[14] The highest level of individual life is that of conceptual thought without reference to any definite perceptual content. We determine the content of a concept through pure intuition on the basis of an ideal system. Such a concept contains, at first, no reference to any definite percepts. When an act of will comes about under the influence of a concept which refers to a percept, i.e., under the influence of an idea, then it is the percept which determines our action indirectly by way of the concept. But when we act under the influence of pure intuitions, the spring of our action is pure thought. As it is the custom in philosophy to call pure thought "reason," we may perhaps be justified in giving the name of practical reason to the spring of action characteristic of this level of life. The clearest account of this spring of action has been given by Kreyenbuhl (Philosophische Monatshefte, vol. xviii, No. 3). In my opinion his article on this subject is one of the most important contributions to present-day philosophy, more especially to Ethics. Kreyenbuhl calls the spring of action, of which we are treating, the practical a priori i.e., a spring of action issuing immediately from my intuition.

[15] It is clear that such a spring of action can no longer be counted in the strictest sense as part of the characterological disposition. For what is here effective in me as a spring of action is no longer something purely individual, but the ideal, and hence universal, content of my intuition. As soon as I regard this content as the valid basis and starting-point of an action, I pass over into willing, irrespective of whether the concept was already in my mind beforehand, or whether it only occurs to me immediately before the action, that is, irrespective of whether it was present in the form of a disposition in me or not.

[16] A real act of will results only when a present impulse to action, in the form of a concept or idea, acts on the characterological disposition. Such an impulse thereupon becomes the motive of the will.

[17] The motives of moral conduct are ideas and concepts. There are Moralists who see in feeling also a motive of morality; they assert, e.g., that the end of moral conduct is to secure the greatest possible quantity of pleasure for the agent. Pleasure itself, however, can never be a motive; at best only the idea of pleasure can act as motive. The idea of a future pleasure, but not the feeling itself, can act on my characterological disposition. For the feeling does not yet exist in the moment of action; on the contrary, it has first to be produced by the action.

[18] The idea of one's own or another's well-being is, however, rightly regarded as a motive of the will. The principle of producing the greatest quantity of pleasure for oneself through one's action, that is, to attain individual happiness, is called Egoism. The attainment of this individual happiness is sought either by thinking ruthlessly only of one's own good, and striving to attain it even at the cost of the happiness of other individuals (Pure Egoism), or by promoting the good of others, either because one anticipates indirectly a favorable influence on one's own happiness through the happiness of others, or because one fears to endanger one's own interest by injuring others (Morality of Prudence). The special content of the egoistical principle of morality will depend on the ideas which we form of what constitutes our own, or others', good. A man will determine the content of his egoistical striving in accordance with what he regards as one of life's good things (luxury, hope of happiness, deliverance from different evils, etc.).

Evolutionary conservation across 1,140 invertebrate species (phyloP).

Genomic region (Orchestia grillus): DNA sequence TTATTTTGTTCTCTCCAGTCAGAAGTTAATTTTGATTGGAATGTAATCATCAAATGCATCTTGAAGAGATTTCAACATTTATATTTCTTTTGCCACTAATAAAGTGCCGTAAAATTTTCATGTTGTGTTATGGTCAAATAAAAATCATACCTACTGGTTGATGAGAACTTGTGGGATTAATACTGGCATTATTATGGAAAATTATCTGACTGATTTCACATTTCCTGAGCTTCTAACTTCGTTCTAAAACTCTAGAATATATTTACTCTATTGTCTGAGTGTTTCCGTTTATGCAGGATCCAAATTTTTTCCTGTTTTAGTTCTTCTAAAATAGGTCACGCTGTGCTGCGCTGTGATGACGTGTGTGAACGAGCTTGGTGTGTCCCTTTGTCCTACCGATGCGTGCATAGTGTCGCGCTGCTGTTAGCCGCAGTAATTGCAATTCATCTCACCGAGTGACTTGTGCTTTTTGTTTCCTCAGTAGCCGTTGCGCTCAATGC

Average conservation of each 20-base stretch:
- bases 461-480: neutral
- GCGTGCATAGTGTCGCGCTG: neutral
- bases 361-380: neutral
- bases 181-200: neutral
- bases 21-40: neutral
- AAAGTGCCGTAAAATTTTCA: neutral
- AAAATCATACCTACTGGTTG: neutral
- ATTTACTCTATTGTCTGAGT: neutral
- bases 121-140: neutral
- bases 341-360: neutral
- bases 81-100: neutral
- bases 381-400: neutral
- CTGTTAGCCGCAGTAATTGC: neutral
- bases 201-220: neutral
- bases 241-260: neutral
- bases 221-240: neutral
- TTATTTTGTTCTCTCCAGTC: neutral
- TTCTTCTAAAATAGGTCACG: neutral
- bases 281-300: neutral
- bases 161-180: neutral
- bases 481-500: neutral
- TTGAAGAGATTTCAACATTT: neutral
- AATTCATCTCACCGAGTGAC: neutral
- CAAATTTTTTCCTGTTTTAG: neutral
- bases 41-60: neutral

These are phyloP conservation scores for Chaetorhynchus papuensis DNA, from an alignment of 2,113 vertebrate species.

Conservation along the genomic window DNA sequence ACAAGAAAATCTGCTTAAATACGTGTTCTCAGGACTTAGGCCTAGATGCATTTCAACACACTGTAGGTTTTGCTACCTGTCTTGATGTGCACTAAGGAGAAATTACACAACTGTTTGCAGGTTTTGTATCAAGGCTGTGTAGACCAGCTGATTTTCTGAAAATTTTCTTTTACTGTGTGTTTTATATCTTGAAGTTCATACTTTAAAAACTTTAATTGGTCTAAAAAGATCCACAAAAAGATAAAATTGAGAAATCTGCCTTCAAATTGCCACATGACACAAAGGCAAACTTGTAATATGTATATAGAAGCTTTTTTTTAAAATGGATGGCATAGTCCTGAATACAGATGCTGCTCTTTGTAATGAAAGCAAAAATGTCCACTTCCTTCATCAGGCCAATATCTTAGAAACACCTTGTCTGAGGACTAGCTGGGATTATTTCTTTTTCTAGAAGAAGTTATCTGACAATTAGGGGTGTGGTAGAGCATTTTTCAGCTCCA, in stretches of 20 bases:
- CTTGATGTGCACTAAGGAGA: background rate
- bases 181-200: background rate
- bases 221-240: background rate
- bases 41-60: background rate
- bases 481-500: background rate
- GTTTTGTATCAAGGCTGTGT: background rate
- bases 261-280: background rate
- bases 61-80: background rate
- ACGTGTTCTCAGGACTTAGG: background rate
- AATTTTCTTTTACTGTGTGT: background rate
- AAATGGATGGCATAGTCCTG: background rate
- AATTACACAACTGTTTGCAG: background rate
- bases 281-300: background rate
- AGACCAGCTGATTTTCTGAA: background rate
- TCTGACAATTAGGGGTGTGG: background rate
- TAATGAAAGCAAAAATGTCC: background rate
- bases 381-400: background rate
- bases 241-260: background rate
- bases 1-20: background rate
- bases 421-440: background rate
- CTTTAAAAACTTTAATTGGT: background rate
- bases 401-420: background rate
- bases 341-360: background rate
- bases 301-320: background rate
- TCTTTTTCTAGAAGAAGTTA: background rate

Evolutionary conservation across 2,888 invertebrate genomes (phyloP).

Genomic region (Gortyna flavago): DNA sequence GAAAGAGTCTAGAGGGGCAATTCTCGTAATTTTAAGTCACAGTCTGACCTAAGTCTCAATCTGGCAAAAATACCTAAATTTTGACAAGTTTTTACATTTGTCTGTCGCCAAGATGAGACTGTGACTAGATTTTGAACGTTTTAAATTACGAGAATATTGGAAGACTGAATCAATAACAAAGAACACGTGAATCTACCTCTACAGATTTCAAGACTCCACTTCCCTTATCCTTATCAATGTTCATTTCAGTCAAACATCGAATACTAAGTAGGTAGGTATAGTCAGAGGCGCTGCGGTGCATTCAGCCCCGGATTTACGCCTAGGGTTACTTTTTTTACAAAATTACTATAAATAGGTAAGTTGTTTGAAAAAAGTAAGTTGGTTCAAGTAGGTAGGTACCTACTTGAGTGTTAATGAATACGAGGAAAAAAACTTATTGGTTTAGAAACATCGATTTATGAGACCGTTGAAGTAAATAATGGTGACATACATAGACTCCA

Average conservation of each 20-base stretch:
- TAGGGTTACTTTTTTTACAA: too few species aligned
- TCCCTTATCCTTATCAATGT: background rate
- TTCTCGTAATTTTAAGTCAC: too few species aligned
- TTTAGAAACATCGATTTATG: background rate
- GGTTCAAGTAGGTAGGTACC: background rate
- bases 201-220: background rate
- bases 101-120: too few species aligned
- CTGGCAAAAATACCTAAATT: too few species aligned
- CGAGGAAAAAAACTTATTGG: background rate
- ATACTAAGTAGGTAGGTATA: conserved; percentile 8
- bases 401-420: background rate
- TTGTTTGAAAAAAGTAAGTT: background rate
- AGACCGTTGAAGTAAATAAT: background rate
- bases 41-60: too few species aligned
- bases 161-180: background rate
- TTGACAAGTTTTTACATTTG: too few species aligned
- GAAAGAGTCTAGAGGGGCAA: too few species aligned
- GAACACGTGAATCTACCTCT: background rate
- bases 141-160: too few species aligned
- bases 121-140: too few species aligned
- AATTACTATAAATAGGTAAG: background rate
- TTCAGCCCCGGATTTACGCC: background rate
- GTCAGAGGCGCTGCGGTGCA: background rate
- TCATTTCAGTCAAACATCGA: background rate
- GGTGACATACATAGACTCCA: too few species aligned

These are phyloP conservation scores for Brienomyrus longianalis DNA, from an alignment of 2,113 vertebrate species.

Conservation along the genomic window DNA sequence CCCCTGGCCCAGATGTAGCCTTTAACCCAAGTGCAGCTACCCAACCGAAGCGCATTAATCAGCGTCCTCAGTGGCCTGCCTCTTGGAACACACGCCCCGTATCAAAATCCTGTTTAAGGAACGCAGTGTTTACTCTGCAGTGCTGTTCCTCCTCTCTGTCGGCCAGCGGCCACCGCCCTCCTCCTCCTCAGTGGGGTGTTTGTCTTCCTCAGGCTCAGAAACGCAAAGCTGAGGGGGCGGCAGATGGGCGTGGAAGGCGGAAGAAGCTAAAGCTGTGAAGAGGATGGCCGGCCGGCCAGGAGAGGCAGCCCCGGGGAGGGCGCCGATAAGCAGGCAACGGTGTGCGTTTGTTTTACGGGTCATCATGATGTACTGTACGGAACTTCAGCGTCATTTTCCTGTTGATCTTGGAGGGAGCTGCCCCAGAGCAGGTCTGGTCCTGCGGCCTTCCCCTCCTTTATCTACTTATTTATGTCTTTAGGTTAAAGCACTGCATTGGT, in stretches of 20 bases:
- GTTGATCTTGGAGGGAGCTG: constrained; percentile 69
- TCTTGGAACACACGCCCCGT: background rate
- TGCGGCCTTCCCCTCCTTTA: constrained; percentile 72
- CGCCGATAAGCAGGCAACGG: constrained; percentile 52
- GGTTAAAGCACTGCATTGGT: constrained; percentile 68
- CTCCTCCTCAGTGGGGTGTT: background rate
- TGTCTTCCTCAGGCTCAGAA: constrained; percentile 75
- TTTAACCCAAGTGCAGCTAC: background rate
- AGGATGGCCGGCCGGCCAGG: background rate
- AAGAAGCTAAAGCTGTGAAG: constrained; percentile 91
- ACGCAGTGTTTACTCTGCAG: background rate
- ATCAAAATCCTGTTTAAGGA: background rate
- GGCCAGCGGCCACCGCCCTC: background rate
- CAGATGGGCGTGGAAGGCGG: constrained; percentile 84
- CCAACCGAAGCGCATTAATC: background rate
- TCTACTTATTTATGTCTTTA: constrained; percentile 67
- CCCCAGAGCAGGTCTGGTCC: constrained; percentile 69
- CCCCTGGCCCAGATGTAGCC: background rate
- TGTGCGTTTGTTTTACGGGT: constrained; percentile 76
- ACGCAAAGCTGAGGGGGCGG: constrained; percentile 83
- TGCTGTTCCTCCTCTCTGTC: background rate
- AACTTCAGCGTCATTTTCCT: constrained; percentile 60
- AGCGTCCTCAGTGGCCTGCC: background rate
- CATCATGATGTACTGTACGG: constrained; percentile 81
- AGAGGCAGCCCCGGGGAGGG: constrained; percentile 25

[19] Further, the purely conceptual content of an action is to be regarded as yet another kind of motive. This content has no reference, like the idea of one's own pleasure, solely to the particular action, but to the deduction of an action from a system of moral principles. These moral principles, in the form of abstract concepts, may guide the individual's moral life without his worrying himself about the origin of his concepts. In that case, we feel merely the moral necessity of submitting to a moral concept which, in the form of law, controls our actions. The justification of this necessity we leave to those who demand from us moral subjection, that is, to those whose moral authority over us we acknowledge (the head of the family, the state, social custom, the authority of the church, divine revelation). We meet with a special kind of these moral principles when the law is not proclaimed to us by an external authority, but comes from our own selves (moral autonomy). In this case we believe that we hear the voice, to which we have to submit ourselves, in our own souls. The name for this voice is conscience.

[20] It is a great moral advance when a man no longer takes as the motive of his action the commands of an external or internal authority, but tries to understand the reason why a given maxim of action ought to be effective as a motive in him. This is the advance from morality based on authority to action from moral insight. At this level of morality, a man will try to discover the demands of the moral life, and will let his action be determined by this knowledge. Such demands are (1) the greatest possible happiness of humanity as a whole purely for its own sake, (2) the progress of civilization, or the moral development of mankind towards ever greater perfection, (3) the realization of individual moral ends conceived by an act of pure intuition.